William Peter Tavoulareas (November 9, 1919 – January 13, 1996) was the former president and chief executive of the Mobil Corporation and best known for his libel lawsuit against The Washington Post for their investigative journalism in the 1980s.
Early life and education
In 1982 Tavoulareas was unsuccessful in bringing $2 million libel suit against the Washington Post for saying he used his corporate position to "set up his son" in a shipping business. The initial jury's award was put aside by the judge hearing the case because he said Tavoulareas had not proven "actual malice". The Court of Appeals confirmed the ruling, finding the story substantially true and holding that "the record abounds with uncontradicted evidence of nepotism in favor of Peter [Tavoulareas' son]".
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He was also on the Boards of Aramco, Bankers Trust, Philip Morris, St. John's University, Georgetown University, Athens College, St. Francis Hospital, a Governor of New York Hospital, and served on the Boards of numerous charities both nationally and internationally. He was a Knight of the Sovereign Military Order of Malta.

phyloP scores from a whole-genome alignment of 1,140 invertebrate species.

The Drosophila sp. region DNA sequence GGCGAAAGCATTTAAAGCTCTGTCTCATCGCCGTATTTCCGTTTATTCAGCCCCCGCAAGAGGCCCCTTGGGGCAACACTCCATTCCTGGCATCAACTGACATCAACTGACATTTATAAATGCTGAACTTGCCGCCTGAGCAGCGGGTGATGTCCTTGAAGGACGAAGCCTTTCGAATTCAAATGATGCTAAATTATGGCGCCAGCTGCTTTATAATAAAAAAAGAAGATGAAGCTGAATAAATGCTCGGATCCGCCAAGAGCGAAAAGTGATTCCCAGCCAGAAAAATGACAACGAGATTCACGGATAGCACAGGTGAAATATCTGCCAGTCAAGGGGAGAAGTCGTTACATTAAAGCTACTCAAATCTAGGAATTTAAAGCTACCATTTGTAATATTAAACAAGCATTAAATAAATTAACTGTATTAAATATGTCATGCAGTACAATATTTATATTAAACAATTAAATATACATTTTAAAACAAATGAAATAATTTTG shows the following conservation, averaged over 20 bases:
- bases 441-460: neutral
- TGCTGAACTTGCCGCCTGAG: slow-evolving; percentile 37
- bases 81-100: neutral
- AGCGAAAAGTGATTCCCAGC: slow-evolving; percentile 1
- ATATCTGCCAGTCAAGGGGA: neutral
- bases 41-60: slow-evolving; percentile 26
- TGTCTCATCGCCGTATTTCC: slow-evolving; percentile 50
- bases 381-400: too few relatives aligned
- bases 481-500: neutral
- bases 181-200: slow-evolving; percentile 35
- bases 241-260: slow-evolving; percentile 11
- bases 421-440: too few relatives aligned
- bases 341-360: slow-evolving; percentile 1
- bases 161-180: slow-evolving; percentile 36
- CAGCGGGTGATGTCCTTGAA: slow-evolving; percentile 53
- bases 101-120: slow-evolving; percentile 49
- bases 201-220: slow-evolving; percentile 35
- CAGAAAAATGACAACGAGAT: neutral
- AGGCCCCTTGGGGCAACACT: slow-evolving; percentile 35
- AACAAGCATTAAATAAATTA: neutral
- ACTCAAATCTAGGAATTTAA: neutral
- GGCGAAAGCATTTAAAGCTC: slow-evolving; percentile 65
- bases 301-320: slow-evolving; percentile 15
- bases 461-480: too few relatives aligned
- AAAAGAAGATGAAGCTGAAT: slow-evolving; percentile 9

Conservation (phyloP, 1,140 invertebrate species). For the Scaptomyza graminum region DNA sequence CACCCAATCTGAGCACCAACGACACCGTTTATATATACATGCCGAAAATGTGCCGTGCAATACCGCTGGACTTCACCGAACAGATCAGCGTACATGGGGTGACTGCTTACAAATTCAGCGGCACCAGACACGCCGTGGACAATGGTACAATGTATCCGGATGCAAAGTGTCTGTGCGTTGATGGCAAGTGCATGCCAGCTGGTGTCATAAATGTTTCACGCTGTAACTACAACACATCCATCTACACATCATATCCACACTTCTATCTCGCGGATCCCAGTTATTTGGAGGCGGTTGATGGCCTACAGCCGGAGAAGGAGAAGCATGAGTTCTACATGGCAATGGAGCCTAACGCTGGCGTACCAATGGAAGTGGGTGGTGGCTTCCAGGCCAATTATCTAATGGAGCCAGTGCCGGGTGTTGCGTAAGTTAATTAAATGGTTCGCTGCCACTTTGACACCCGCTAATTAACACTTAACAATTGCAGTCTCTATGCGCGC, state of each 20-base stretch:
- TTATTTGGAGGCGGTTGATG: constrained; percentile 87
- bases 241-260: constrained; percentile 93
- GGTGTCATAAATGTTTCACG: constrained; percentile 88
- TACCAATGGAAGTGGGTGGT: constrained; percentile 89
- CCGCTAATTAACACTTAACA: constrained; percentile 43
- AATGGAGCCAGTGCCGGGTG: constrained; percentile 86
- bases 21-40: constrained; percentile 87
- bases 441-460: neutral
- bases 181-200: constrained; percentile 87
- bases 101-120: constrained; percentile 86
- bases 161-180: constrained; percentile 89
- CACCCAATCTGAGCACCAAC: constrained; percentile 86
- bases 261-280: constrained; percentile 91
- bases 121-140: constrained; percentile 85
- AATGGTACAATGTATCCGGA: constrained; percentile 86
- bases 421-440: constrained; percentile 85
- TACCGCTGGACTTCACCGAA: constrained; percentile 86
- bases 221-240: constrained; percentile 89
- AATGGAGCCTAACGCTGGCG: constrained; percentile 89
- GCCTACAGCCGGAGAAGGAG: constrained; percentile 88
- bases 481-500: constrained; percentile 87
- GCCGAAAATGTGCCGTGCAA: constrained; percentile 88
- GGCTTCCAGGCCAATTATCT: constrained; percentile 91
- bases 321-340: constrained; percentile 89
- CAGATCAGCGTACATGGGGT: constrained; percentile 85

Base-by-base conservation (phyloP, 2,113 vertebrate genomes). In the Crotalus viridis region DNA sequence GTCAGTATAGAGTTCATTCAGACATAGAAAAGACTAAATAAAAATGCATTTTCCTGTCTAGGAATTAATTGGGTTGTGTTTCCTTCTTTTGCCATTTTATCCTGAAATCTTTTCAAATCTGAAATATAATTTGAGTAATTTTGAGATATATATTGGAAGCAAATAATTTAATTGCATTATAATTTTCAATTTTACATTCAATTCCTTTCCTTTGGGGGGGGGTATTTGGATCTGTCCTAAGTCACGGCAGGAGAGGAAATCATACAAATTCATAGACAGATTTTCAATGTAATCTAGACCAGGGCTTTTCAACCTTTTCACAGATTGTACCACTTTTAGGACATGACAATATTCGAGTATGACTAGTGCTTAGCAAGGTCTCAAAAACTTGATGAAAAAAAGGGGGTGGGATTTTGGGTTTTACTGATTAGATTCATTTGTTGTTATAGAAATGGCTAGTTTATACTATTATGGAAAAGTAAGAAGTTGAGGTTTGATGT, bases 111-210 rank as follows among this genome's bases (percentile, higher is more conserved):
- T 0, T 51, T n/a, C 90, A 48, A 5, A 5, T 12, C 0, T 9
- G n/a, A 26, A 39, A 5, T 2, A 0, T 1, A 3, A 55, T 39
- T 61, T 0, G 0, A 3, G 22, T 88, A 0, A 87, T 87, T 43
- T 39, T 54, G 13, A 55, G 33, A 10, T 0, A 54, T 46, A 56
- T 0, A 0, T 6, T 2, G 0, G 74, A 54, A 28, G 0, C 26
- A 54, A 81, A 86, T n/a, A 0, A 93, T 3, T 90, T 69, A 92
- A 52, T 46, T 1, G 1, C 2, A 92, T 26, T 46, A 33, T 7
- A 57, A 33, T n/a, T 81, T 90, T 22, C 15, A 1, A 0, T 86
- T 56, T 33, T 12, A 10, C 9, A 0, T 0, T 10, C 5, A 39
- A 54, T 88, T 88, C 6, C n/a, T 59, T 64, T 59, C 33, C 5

- "William P. Tavoulareas, 75, Former Mobil President, Dies". The New York Times. 16 January 1996. Retrieved 19 July 2016.
- "WILLIAM P. TAVOULAREAS DIES". Washington Post. Retrieved 19 July 2016.
- Barbara Rosewicz (July 28, 1982). "A three-man, three-woman jury, told that 'truth is a...". upi.com. United Press International. Retrieved July 19, 2016.
- TAVOULAREAS v. PIRO 817 F.2d 762 (D.C. Cir. 1987)
- Arnold, Laurence. "Rawleigh Warner, Mobil CEO Who Shaped Company Image, Dies at 92". Bloomberg.com. Retrieved 19 July 2016.